General Atomics Aeronautical Systems, Inc. (GA-ASI) has announced that the Guardian Remotely Piloted Aircraft (RPA) has concluded the first large-scale demonstration flights in Japan. The demonstration flights, which took place over a period of two weeks, were intended to promote the civil and scientific applications of the RPA.
“We thank the Mayor of Iki and the many other public and private stakeholders who made this demonstration possible,” said Linden Blue, CEO, GA-ASI. “We believe that the flights of long-endurance RPAs in Japan’s maritime environment yielded valuable information, and we now begin the process of reviewing the important data gathered from these flights.”
During the demonstration which operated from the Island of Iki in Japan’s Nagasaki Prefecture, GA-ASI’s Guardian:
- Successfully demonstrated utility in Humanitarian and Disaster Response, by monitoring the volcano on Fugendake, and tracking the spread of a small brush fire on Iki
- Monitored the environmental impact of overfishing in the Exclusive Economic Zone (EEZ)
- Provided overwatch support to the Japanese Fisheries Agency during routine patrols
- Demonstrated the utility of GA-ASI’s “Detect and Avoid” system which ensured safe operational flight throughout Japanese airspace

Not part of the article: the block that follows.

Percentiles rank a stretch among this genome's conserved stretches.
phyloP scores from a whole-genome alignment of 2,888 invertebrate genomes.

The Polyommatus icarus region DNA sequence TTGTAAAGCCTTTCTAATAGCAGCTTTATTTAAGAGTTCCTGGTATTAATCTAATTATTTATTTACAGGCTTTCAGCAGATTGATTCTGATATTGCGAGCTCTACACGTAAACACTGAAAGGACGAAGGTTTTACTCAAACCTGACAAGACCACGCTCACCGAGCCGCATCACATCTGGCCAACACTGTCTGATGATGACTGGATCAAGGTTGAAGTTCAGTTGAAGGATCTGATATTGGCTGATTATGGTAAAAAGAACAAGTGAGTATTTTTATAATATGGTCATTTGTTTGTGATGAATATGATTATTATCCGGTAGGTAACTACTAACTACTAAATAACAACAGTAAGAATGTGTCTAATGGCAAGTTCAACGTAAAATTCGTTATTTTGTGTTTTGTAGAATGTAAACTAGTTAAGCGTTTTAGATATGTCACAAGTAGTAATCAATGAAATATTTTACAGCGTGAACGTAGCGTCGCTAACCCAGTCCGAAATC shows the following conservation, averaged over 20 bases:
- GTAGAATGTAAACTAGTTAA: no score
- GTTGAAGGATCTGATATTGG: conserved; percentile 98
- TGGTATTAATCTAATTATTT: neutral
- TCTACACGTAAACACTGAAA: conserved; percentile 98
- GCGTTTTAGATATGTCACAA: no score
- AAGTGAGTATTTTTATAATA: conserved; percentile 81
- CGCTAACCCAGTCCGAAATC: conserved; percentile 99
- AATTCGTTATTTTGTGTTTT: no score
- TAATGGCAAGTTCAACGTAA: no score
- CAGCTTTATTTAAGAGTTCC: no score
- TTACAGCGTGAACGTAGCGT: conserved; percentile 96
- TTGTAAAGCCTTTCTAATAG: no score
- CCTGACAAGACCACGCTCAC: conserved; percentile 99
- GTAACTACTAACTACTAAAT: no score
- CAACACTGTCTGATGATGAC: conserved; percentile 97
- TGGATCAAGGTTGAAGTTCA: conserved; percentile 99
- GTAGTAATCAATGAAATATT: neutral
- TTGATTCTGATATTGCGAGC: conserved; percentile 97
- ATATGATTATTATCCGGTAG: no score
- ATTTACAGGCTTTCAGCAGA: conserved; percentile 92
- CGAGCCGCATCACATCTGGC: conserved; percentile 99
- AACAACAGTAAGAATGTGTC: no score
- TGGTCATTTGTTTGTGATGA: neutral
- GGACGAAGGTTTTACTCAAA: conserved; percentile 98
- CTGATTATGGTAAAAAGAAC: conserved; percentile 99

- Verified the Automatic Identification System (AIS) ability of SeaVue Radar, enabling rapid identification of ships at sea as a method of countering piracy and illegal fishing
Read More: Large Scale Aerial Transformation
The Guardian configuration RPA has an endurance of in excess of 20 hours, and has been operated successfully by the United States Department of Customs and Border Protection since 2008.
This was the first demonstration of a long-endurance RPA by a private company in Japan. The aircraft’s sensors included a long-range maritime surface-search radar, stabilized optical and infrared video cameras, and an active collision-avoidance system, including a short range air-to-air radar.
GA-ASI led the demonstrations in cooperation with Iki Airport personnel and Japanese national authorities. The sensor data collected by Guardian will be provided to scientific research institutions, and flight data will be given to airspace management organizations to help establish procedures for using RPA systems in national and international civil airspace.
GA-ASI sent its own team of experienced RPA pilots, sensor operators, and maintenance personnel to Japan to ensure safe operation during all phases of the demonstration. The demonstration was funded by GA-ASI and the equipment used belongs to the company.
For more information, visit www.ga-asi.com